The US Securities and Exchange Commission (SEC) has granted a deadline extension to the Sarbanes-Oxley legislation, giving most public companies another six months to comply with the financial reporting requirements.
The extension means smaller public companies now have until 15 December 2007 to provide a management assessment of internal controls. It was previously required by 15 July. A second requirement that an auditor attest to the management assessment of the effectiveness of those internal controls has been put back to 2008.
Sarbanes-Oxley is intended to prevent corporate scandals like Enron and came into force for large public companies at the end of 2004. Smaller public companies, defined as those with less than $75 million of stock in the hands of public investors, have been granted several deadline extensions because the SEC has not yet interpreted how the rules should apply to them.
SEC reports say there are 7,402 smaller public companies that make up 78.5 percent of the total number of public companies nationwide.
The five-month extension of the management assessment deadline will have little practical impact since most companies set 31 December as the end of the fiscal year, and would not have had to comply until the end of 2007 anyway, says John Hagerty, an industry analyst for AMR Research in Boston, Mass.
"They're giving some relief to the real early ones, such as companies whose fiscal year ends 31 July, but not wholesale relief," Hagerty said.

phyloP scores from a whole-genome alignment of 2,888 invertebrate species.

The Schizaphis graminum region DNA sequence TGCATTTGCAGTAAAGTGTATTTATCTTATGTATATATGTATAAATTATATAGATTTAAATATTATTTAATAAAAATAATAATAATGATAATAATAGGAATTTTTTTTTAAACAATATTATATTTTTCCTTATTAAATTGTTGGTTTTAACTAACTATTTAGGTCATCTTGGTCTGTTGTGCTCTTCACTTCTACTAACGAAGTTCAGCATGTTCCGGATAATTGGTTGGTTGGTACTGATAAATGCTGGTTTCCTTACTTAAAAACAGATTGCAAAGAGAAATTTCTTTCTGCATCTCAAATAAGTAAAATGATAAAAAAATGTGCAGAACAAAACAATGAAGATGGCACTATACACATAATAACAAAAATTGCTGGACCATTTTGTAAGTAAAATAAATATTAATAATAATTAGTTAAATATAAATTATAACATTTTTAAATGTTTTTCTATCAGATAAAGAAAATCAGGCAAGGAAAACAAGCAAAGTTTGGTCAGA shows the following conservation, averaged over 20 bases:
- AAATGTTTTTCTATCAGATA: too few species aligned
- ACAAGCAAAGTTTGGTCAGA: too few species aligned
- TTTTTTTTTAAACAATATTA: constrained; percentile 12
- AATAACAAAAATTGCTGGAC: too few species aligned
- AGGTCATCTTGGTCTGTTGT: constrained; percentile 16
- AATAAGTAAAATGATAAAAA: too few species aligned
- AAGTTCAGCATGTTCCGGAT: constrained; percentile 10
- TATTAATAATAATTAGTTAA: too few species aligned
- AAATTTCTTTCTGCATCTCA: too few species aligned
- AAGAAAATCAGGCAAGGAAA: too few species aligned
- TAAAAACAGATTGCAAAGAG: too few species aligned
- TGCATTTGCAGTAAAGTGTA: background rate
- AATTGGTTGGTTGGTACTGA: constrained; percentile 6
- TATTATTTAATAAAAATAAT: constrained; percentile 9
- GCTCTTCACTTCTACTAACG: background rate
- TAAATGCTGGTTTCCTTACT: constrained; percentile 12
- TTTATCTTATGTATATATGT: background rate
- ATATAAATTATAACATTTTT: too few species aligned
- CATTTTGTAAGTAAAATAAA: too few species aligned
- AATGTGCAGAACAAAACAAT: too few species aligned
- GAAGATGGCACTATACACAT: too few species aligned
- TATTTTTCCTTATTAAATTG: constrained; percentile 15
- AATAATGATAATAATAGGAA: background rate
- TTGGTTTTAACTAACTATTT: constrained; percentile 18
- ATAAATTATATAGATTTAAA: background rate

Already, though, the SEC is talking about granting a further extension of both the new December 2007 and December 2008 deadlines. If the agency does not issue guidance to companies in time to help them meet those deadlines, SEC officials will consider extending them again, the agency said.
Last week, the SEC said it would issue guidelines to ease reporting burdens for small companies, many of who have complained about the cost of implementing Sarbanes-Oxley. Officials will allow management to focus primarily on the areas that pose the greatest risk of leading to errors in financial reporting.
"The proposed guidance provides management significant flexibility in determining the required level of documentation needed to support the assessment," said Zoe-Vonna Palmrose, the SEC's deputy chief accountant for professional practice.
Sarbanes-Oxley is supposed to make sure companies prepare reliable financial statements and bring information about material weaknesses into public view. Section 404 of the act, the most controversial portion, mandates testing for integrity and ethical behavior, IT controls related to financial reporting, whistleblower programs, anti-fraud provisions, audit committee effectiveness, and other requirements.